Life is full of choices. Let those who believe in a tribal god of the earth, believe in it. Let those who believe in the Greek or Roman gods believe in them. Let a person have the right of unbelief and let a person be a Christian without persecution.

  2. Ted wrote:

    Life is full of choices. Let those who believe in a tribal god of the earth, believe in it. Let those who believe in the Greek or Roman gods believe in them. Let a person have the right of unbelief and let a person be a Christian without persecution.

    I could not agree more. Thich Quang Duc may have followed through with this seemingly irrational act, however if all Buddhists are judged by this single act, well, it’s still judgment , isn’t it? The one thing I try not to do, and successfully so, is not to worry who or what other people worship unless it has potential to cause harm to my family, myself and/or my country.

    I am not saying that you are judgmental, Jim, but I think that people for the most part equate Christianity with televangelism and not by grass roots gatherings where folks worship peacefully and without attempting to exploit the public for money or fame.

    Joel Osteen – are you listening? The guy preaches peace, love and happiness, but the minute you put yourself on television like that, you lose credibility with me. There’s something not right there, but I’m not going to judge him for his message. I judge him for how he lives that message.

  3. Great responses. Ted it sounds like you are a lot more liberal with the Christian faith than I was. This is good in a way. You sound much more tolerant of other religions than the culture I grew up in. That’s VERY good.

    And Ted, let’s please not accuse me of “persecuting” Christians. I’m not sure you really meant it to sound that way, but that’s how it sounds. Let me be clear: I would be adamantly against any governmental movement to curtail the rights of Christians in any way. I would be as vehemently against it as I was Prop 8. All I am doing here is saying what needs to be said, and putting the idea out into the world that religion is irrational, and is harming our society. That is different from wanting to “persecute” you. This isn’t ancient Rome and I am not a lion. My blog won’t hurt you.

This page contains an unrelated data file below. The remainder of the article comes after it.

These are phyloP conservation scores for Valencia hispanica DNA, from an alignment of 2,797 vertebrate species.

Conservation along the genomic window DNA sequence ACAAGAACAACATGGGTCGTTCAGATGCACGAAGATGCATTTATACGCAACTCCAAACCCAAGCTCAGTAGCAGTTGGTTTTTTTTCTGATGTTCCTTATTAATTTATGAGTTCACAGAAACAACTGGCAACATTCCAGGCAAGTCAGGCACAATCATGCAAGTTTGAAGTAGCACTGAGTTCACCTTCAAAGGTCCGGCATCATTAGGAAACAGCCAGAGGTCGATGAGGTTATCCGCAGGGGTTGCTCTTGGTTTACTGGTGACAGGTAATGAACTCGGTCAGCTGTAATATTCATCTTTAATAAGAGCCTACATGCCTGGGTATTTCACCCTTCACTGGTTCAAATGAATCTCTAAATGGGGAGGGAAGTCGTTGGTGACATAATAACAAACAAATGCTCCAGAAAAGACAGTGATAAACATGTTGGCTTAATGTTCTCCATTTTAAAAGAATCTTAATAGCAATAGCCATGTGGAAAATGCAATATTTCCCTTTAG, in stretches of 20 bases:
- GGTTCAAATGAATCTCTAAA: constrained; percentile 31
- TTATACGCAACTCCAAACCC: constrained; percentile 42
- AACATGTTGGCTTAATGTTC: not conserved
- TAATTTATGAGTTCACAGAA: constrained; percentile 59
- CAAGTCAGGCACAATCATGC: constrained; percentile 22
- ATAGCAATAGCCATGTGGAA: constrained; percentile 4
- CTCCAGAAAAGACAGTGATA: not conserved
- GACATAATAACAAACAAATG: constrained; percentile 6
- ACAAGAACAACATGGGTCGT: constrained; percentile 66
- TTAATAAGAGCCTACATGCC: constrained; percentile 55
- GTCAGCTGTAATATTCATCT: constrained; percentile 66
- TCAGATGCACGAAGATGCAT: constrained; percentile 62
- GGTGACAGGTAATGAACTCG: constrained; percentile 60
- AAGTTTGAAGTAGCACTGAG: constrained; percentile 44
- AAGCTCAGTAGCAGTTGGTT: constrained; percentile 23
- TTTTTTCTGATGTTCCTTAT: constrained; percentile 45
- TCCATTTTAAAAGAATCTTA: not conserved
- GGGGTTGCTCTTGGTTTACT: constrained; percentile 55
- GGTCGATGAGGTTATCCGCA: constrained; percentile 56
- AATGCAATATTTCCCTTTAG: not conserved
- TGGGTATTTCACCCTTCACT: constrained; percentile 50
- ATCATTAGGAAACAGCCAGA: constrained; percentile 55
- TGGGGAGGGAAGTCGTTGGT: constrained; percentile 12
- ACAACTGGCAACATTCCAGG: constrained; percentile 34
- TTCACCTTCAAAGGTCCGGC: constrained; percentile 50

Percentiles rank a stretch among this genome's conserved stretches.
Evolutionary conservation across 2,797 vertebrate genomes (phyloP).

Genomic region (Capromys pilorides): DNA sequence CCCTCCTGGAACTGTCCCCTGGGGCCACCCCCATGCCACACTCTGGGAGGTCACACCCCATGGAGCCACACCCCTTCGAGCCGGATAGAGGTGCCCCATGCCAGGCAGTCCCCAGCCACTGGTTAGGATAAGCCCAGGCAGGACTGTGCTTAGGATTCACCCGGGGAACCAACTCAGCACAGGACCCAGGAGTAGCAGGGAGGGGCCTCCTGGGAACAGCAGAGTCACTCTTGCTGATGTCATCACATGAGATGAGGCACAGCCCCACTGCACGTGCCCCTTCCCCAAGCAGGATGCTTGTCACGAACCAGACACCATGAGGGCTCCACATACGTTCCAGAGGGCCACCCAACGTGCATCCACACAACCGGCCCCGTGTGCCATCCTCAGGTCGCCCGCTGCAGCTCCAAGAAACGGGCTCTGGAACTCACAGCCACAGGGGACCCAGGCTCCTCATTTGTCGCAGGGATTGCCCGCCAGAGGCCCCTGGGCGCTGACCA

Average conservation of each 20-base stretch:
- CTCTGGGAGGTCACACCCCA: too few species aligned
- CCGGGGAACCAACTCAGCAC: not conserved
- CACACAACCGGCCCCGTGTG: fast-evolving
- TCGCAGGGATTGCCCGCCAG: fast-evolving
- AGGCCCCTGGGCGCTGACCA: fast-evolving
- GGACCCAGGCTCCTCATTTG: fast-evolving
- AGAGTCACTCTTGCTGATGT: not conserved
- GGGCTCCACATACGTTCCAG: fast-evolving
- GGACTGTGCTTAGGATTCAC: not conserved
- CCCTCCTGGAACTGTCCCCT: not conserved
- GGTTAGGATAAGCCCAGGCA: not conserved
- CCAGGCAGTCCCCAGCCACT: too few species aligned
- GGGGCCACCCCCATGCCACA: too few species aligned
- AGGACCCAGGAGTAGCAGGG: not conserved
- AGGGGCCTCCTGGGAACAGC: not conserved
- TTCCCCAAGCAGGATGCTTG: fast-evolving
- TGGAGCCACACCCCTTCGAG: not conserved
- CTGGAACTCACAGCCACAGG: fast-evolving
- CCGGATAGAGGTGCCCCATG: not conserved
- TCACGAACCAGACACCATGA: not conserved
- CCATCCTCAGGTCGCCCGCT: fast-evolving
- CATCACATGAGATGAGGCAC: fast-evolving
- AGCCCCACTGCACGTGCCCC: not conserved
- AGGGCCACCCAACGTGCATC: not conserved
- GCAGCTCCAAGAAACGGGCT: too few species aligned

Back to the point: even though Ted and Todd might be “more reasonable” Christians, you are giving rise to the unreasonable ones. Here’s why:

    Christianity is mostly based on the Bible. Some Christians believe the Bible is 100% correct and true. Do you? Do you think that the Bible is the inerrant Word of God? It sounds like you don’t, because in 2 Thess 1:7-9 it says, “This will happen when the Lord Jesus is revealed from heaven in blazing fire with his powerful angels. He will punish those who do not know God and do not obey the gospel of our Lord Jesus. They will be punished with everlasting destruction and shut out from the presence of the Lord and from the majesty of his power.”

    That is crystal clear, Ted. If you not only believe in Jesus, but obey his gospel, then the Bible says you’re going to hell. Pure and simple. There is no second chance, or consolation prizes.

    However, I think it’s GOOD that you don’t believe this scripture. But surely you believe most of the others. So it’s a sliding scale. Maybe you believe 80% of the Bible, but you use your rational mind to determine which scriptures apply today and which ones don’t. You are STILL giving credence to the Bible when doing this, and believing that in some way it is a valid reference. THAT give credence to the people who believe 100% of it is true. They cannot be rejected outright as the kooks they are because of the more reasonable Teds and Todds of the world. To mock THEM is to mock YOU. See my point? You are their meat shield.

  4. Something I have never stopped to consider is exactly what each individual word of the Bible tells me. It’s not as important to me as the whole. I equate it to sitting down to a good movie, say The Sixth Sense. It is well-written, involves a good plot and characters, and at the very end you leave the theater dragging your jaw on the ground. Entertained for sure, but not so concerned with the holes in the plot.